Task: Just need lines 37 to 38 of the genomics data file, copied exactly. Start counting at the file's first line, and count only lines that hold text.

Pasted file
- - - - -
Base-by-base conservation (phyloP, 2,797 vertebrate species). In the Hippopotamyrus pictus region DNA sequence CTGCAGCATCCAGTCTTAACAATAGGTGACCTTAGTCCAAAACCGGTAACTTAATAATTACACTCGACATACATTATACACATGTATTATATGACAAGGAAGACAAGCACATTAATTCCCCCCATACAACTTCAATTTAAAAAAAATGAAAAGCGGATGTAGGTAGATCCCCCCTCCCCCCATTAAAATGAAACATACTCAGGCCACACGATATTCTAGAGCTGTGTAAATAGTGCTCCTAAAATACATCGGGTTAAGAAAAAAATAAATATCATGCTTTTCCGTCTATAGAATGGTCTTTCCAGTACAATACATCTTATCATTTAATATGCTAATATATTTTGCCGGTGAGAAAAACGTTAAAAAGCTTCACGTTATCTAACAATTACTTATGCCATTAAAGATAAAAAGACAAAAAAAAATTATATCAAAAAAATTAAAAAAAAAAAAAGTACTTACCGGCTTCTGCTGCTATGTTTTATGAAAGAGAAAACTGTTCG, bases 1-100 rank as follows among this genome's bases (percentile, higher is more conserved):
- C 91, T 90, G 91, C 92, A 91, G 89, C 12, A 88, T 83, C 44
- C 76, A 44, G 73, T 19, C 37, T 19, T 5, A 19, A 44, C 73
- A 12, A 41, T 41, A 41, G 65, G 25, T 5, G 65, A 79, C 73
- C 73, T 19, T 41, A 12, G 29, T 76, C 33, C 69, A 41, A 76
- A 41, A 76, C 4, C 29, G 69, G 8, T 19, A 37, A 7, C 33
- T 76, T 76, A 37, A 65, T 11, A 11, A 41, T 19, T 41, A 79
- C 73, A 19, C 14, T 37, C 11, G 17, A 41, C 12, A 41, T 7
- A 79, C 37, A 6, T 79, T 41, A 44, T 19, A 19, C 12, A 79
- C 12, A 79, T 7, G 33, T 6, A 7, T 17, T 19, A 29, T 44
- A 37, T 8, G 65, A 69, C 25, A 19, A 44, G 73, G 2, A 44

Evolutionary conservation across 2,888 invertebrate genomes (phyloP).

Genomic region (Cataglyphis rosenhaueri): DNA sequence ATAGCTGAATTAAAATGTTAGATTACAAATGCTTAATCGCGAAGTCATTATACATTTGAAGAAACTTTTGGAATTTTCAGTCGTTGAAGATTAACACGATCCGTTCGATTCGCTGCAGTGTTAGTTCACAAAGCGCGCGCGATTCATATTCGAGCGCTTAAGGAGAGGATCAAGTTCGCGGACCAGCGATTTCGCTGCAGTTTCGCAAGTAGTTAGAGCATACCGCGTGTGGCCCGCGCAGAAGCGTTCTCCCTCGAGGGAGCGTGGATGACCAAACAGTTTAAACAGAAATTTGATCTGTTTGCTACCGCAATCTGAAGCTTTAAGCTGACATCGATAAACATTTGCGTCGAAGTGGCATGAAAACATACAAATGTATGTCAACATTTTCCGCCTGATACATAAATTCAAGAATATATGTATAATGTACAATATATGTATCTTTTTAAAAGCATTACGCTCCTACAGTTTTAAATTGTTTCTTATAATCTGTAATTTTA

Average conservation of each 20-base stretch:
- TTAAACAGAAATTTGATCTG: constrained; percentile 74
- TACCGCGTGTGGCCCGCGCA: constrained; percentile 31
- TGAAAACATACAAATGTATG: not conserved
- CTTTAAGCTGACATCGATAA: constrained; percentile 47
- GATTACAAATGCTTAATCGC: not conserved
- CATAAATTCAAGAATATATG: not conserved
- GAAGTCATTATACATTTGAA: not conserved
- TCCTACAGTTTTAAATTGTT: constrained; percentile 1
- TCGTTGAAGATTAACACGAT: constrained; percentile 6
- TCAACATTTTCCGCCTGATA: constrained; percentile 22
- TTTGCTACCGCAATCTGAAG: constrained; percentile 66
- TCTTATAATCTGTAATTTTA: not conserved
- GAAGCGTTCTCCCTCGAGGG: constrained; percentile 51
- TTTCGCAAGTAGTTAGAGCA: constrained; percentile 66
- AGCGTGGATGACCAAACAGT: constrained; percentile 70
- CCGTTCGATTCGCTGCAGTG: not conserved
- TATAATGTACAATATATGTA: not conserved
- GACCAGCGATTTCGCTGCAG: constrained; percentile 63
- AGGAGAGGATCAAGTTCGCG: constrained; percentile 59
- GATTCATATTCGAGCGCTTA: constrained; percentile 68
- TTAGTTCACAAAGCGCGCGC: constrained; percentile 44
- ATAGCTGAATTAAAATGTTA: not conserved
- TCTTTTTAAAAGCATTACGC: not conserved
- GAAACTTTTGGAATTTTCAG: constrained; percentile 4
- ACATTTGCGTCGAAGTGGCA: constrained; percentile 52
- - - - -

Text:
- TCTTTTTAAAAGCATTACGC: not conserved
- GAAACTTTTGGAATTTTCAG: constrained; percentile 4